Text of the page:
Right now, it’s late night, and you’re walking into a supermarket because you’re hungry. You’ve already searched dumpsters behind restaurants.

And hunger doesn’t just go away.

So you shove apples and bananas into your jacket pockets. A loaf of bread. An old woman sees you do it. You notice her. Now she’s following you through the store.

Great. Just what you need.

“Young man,” she says. “Don’t do it.”

There’s no use ignoring her. Besides, you’re a terrible liar. You hang your head and say, “I don’t know

what else to do, ma’am. I’m starving.”

She’s sweet. Eyes like dewdrops. Face like your Great Aunt. She tells you to walk with her.

You put the food back. She holds your arm; you push her cart. She shops. You reach items on top shelves, lift heavy things, you help her check out.

She asks you to follow her home. So you do. You drive behind her—your tank is on “E.” So is your belly. It’s dark.

“This is ridiculous,” you say to yourself.

Hers is a small house. You remove your jacket and hang it on her kitchen chair. You unload her groceries. She makes you a pot of canned chili.

When you finish, she hands you a few bucks. It’s not much. But it’s her kindness that touches you. You…

Life isn’t forever. I know that. Sometimes I think about this, and I’m too scared to imagine the day one of us wakes up in an empty bed.

Do you remember when we met? I do.

It was a Barnes and Noble bookstore. I was reading; you were with friends. You waltzed through the door with that determined walk you have. That I-can-take-care-of-myself walk.

There are some things a man never forgets.

You wore a baby-blue sweater. Your hair was chin-length. We must’ve talked for an hour. Two strangers. A chance meeting.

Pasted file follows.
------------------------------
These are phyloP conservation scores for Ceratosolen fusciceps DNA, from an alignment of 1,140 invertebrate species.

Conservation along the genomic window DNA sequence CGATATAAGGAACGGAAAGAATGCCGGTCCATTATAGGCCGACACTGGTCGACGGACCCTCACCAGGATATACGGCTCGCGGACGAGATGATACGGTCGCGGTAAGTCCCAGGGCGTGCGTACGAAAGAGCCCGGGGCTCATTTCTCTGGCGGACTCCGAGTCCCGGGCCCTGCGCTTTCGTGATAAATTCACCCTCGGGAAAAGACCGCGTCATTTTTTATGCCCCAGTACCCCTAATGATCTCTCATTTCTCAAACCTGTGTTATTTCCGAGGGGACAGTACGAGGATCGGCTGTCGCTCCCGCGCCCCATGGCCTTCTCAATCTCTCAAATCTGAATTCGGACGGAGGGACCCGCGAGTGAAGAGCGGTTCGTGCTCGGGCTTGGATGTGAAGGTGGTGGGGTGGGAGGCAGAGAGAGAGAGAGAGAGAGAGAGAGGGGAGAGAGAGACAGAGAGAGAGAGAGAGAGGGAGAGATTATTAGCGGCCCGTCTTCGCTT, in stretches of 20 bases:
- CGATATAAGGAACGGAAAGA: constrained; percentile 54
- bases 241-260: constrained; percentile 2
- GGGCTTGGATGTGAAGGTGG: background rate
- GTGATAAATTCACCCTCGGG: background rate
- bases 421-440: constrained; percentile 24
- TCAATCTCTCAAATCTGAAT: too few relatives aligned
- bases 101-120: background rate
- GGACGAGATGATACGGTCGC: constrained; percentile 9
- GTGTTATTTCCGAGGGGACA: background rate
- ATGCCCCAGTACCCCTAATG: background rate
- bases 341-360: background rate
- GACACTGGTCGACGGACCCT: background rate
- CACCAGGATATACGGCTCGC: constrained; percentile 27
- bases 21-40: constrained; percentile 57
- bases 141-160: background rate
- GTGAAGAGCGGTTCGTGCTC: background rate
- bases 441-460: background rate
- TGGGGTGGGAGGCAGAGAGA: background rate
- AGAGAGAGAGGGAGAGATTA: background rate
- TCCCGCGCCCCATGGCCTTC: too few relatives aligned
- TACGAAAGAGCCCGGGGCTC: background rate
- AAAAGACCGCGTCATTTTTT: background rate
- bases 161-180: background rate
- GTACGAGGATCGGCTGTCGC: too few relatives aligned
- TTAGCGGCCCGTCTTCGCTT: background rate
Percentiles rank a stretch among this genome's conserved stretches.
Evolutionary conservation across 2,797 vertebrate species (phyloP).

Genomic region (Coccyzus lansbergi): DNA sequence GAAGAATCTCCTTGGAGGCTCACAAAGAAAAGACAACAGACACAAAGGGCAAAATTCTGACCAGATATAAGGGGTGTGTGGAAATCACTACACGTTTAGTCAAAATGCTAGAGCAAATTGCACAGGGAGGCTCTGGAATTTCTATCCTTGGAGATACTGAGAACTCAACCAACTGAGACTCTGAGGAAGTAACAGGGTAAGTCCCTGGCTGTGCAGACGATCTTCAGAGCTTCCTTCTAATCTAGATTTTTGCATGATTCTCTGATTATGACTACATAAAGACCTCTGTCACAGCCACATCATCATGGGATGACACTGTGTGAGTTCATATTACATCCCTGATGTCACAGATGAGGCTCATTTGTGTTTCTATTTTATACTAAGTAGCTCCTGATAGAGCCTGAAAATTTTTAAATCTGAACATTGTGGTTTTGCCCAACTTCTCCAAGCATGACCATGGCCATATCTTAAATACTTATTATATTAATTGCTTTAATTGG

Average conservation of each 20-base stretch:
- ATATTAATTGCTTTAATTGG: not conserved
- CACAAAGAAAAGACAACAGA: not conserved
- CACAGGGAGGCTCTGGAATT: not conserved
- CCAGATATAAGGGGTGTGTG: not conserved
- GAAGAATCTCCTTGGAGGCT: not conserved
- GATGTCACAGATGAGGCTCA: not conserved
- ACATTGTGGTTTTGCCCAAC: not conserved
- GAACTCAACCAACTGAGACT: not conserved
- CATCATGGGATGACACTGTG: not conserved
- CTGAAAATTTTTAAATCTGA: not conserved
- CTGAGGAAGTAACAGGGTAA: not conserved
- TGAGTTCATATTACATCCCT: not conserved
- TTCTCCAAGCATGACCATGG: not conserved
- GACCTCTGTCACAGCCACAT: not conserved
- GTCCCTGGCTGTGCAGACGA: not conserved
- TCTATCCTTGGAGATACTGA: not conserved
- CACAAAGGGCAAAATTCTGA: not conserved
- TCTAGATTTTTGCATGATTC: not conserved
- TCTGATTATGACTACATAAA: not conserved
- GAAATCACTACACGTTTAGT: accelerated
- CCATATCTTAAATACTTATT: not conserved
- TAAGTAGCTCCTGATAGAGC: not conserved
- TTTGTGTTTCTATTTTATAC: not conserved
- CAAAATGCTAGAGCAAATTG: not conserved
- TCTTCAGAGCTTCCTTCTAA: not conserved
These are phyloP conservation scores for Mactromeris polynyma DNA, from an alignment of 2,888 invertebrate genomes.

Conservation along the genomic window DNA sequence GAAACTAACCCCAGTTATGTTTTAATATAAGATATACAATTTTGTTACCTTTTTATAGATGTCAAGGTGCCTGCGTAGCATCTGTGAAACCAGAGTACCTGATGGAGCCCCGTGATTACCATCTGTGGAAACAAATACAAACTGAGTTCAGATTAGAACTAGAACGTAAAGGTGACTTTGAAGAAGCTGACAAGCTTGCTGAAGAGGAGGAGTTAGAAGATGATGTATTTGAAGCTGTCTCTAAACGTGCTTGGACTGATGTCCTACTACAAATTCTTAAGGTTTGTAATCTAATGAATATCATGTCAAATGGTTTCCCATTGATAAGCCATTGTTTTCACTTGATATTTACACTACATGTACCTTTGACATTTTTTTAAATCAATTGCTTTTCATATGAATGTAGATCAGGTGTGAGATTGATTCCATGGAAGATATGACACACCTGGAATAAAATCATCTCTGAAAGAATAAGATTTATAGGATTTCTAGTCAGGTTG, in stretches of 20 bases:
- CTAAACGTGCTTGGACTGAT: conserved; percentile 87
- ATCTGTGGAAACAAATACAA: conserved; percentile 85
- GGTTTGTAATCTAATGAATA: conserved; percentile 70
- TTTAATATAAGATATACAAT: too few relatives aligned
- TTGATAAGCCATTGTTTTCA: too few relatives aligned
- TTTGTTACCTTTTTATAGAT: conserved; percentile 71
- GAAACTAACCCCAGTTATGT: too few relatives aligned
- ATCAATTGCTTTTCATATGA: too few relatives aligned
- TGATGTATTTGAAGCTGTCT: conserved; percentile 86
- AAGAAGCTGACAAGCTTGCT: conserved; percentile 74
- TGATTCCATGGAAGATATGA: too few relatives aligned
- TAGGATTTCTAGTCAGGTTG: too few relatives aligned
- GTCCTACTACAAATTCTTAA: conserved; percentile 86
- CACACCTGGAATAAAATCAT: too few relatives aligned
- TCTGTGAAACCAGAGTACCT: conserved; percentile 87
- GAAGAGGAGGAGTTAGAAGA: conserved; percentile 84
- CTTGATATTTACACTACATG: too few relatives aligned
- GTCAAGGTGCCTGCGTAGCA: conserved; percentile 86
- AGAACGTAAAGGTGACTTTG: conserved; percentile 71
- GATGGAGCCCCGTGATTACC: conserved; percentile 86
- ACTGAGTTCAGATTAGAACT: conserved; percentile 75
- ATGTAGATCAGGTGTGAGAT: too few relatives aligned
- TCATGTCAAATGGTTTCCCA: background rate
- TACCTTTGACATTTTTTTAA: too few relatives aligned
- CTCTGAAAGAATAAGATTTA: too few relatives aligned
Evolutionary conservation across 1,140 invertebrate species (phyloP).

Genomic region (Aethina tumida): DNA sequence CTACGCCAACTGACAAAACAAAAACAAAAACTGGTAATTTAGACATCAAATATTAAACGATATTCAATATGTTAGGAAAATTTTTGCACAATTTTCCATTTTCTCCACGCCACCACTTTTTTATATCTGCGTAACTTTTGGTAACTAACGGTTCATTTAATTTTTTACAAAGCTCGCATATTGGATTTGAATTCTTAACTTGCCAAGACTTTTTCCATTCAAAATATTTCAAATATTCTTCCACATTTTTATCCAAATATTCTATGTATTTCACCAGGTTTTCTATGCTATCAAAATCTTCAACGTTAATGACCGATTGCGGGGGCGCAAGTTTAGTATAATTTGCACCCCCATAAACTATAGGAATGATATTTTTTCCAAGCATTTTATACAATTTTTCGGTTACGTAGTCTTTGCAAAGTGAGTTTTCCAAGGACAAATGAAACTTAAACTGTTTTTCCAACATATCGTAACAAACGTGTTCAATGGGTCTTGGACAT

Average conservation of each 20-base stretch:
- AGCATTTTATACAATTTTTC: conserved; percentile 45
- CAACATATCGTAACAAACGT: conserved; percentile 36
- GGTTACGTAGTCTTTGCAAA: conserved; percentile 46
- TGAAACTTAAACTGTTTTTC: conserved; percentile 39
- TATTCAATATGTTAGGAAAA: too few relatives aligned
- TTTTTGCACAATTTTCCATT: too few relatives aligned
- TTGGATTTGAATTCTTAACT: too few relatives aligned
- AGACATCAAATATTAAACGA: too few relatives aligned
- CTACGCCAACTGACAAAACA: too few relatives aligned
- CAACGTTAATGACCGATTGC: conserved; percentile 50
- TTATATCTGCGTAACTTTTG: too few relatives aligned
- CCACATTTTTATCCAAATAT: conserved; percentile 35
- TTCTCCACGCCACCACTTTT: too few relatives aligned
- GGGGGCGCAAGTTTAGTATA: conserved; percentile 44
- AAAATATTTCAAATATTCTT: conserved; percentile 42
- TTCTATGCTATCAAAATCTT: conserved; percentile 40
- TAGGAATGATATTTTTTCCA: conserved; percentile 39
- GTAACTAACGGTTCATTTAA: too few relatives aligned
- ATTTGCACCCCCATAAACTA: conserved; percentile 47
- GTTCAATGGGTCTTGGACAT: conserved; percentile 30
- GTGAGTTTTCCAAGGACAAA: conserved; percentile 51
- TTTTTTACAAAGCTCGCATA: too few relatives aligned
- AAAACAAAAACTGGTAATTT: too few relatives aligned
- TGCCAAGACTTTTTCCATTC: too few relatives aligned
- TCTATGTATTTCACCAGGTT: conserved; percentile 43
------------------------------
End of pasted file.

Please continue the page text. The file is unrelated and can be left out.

No. I take that back. I don’t believe in chances.

How about the long drives we took just for fun? We’d ride two-lane highways through the night for an excuse to talk. We’ve always been able to carry our weight in words.

I asked you to marry me. You said yes. I gave you a jeweler's box containing the world’s tiniest diamond. It cost me every dollar I had. You wore red that night. Red.

We got married in a small chapel. We honeymooned in Charleston. We had no money for that trip, but we went anyway.

We were dumber back then.

I miss being dumb.

How about our ugly apartment. Remember that place? I drove by it yesterday, for old time’s sake. The grounds were overgrown. Mold on the siding. What a dump.

Our old neighbors were still there. The same ones who had fleas that infested the whole building.

God, I loved that place.

Then there was the time I wrecked the truck. The man behind us fell asleep at the wheel. You were listening to the radio when it happened.

“Shameless,” was the song playing. I thought we were dead. It was a miracle we survived.

But then, our whole lives have been one big miracle, you know? You got me through college. You tutored me through math class. Those are miracles in themselves.

We used to argue hard sometimes. When our spats ended, we didn’t get lovey dovey like adolescents.…